1 Oh, that You would rend the heavens and come down,
            That the mountains might quake at Your presence—

      2 As fire kindles the brushwood, as fire causes water to boil—
            To make Your name known to Your adversaries,
            That the nations may tremble at Your presence!

      3 When You did awesome things which we did not expect,
            You came down, the mountains quaked at Your presence.

      4 For from days of old they have not heard or perceived by ear,
            Nor has the eye seen a God besides You,
            Who acts in behalf of the one who waits for Him.

Isaiah 40;
      28 Do you not know? Have you not heard?
            The Everlasting God, the LORD, the Creator of the ends of the earth
            Does not become weary or tired.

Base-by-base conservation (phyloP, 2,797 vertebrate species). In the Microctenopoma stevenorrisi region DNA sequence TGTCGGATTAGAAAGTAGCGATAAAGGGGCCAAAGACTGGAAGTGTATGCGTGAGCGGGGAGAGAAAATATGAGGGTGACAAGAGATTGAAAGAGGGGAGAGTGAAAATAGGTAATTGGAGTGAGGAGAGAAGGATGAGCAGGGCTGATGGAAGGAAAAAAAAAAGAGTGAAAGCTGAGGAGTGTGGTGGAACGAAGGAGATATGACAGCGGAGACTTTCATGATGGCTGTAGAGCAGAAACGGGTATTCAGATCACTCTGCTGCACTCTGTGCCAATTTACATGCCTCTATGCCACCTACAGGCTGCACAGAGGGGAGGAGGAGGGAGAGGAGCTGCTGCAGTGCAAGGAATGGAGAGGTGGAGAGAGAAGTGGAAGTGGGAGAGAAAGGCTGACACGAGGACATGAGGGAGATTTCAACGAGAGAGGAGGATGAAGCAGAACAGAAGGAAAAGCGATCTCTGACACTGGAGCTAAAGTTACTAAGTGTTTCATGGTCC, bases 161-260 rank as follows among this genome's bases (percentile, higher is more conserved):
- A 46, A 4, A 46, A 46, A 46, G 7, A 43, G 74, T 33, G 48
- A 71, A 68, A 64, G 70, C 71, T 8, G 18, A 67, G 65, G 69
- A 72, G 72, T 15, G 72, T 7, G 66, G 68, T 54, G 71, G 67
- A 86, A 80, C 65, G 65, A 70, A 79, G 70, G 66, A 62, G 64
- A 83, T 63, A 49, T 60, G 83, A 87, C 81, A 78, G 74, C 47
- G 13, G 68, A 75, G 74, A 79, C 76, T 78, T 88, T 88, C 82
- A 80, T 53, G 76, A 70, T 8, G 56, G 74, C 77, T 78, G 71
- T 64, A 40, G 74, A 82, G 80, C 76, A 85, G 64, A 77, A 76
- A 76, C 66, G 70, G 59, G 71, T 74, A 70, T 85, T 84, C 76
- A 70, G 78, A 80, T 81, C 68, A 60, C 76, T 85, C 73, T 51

His understanding is inscrutable.

      29 He gives strength to the weary,
            And to him who lacks might He increases power.

      30 Though youths grow weary and tired,
            And vigorous young men stumble badly,

      31 Yet those who wait for the LORD
            Will gain new strength;
            They will mount up with wings like eagles,
            They will run and not get tired,
            They will walk and not become weary.

Psalm 37:9
For evildoers will be cut off, But those who wait for the LORD, they will inherit the land.

Daninel 12; 12,13
12 “How blessed is he who keeps waiting and attains to the 1,335 days! 13 “But as for you, go your way to the end; then you will enter into rest and rise again for your allotted portion at the end of the age.”

And 1 thessalonians 1:9, 10 I read to you last week;
9 For they themselves report what kind of welcome you gave us, and how you turned away from idols to serve the living and true God 10 and to await His Son from heaven, whom He raised from the dead — Jesus our deliverer from the coming wrath.

We are a people who are seperated out of this world, and who are waiting for God's son to come from heaven.